Greenpeace Australia Pacific activists install giant pipeline in Citibank’s Australian headquarters

SYDNEY, July 10, 2018 - Greenpeace Australia Pacific activists have installed a life-sized pipeline in the Sydney headquarters of multinational lender Citigroup to protest the organisation’s funding of controversial tar sands pipelines.

Citi is among 12 global banks identified by Greenpeace which continue to have ties to toxic tar sands pipeline projects and pipeline companies like Energy Transfer Partners, the company that built the highly controversial Dakota Access Pipeline.

“Tar Sands pipelines put communities at risk of oil spills which may mean they lose access to clean drinking water. Access to clean water is a basic human right but it’s now at risk for hundreds of communities because of Citi’s reckless lending,” Greenpeace Australia Pacific Campaigner Jonathan Moylan said.

“These projects will also make a massive contribution to climate change and will almost single-handedly ensure the world cannot contain global warming to the 1.5 degree limit the scientists say we must adhere to to prevent climate chaos.”

Hundreds of passers-by stopped to take in the spectacle of the 30-metre mock leaking pipeline that spilled out of the Citi office and onto the busy footpath as commuters made their way to work.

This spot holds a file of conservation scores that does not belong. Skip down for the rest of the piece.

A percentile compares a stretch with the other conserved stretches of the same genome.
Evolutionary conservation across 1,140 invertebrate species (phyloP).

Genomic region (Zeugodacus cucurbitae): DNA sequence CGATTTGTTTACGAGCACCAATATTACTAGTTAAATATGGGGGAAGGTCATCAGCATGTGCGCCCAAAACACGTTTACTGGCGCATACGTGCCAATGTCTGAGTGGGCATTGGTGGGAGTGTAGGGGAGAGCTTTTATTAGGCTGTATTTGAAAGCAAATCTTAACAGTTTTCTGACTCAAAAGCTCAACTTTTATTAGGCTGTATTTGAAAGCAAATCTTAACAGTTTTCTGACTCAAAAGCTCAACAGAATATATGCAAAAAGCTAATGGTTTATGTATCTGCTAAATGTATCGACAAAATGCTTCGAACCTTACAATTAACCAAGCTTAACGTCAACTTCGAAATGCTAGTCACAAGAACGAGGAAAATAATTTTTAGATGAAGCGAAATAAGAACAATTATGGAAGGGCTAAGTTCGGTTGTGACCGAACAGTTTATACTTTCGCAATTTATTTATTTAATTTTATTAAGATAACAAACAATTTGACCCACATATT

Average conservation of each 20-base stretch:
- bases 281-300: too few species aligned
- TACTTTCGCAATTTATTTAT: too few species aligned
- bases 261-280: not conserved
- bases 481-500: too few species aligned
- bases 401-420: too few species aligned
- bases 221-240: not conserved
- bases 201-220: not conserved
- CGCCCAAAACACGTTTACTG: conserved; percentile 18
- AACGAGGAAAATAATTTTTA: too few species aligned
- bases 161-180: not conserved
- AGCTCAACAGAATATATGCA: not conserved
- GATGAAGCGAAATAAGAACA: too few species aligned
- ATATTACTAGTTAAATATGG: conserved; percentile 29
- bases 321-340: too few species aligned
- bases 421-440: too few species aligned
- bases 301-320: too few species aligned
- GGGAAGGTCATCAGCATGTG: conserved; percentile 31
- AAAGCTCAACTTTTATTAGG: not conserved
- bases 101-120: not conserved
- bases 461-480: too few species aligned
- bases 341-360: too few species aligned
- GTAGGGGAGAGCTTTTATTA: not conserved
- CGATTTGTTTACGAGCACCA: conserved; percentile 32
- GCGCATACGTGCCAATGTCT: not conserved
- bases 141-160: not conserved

Earlier this year, oil pipeline company Kinder Morgan abandoned its Trans Mountain Expansion Project announcing it would sell it the tar sands pipeline to the Canadian government — a move that signaled just how risky these projects are.

If this 1,150 km pipeline project goes forward it will transport tar sands from Alberta to the coast of British Columbia, where the oil will then be loaded on to tankers to be transported by sea along the west coast of North America. The new pipeline would increase the amount of crude oil carried from the current 300,000 barrels per day, to 890,000 and lead to a seven-fold increase in tanker traffic through the Salish Sea. A spill of this heavy, highly toxic tar sands oil in those waters would permanently damage coastal communities and wildlife, placing the remaining 75 endangered Southern Resident orcas in the Puget Sound at risk of extinction.

“Since 2008, Citi has loaned over $4 billion to Australian fossil fuel projects including coal mines and LNG mega-projects,” said Jack Bertolus, Research Coordinator at environmental finance group Market Forces.

“It’s disappointing to see this behaviour continue not just locally but abroad. Tar sands pipelines are provide further examples of projects entirely inconsistent with avoiding runaway climate change. As long as Citi is helping to massively expand the fossil fuel industry like this, it can’t expect to be taken seriously on climate change.”

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Martin Zavan, Greenpeace Australia Pacific Communications Campaigner

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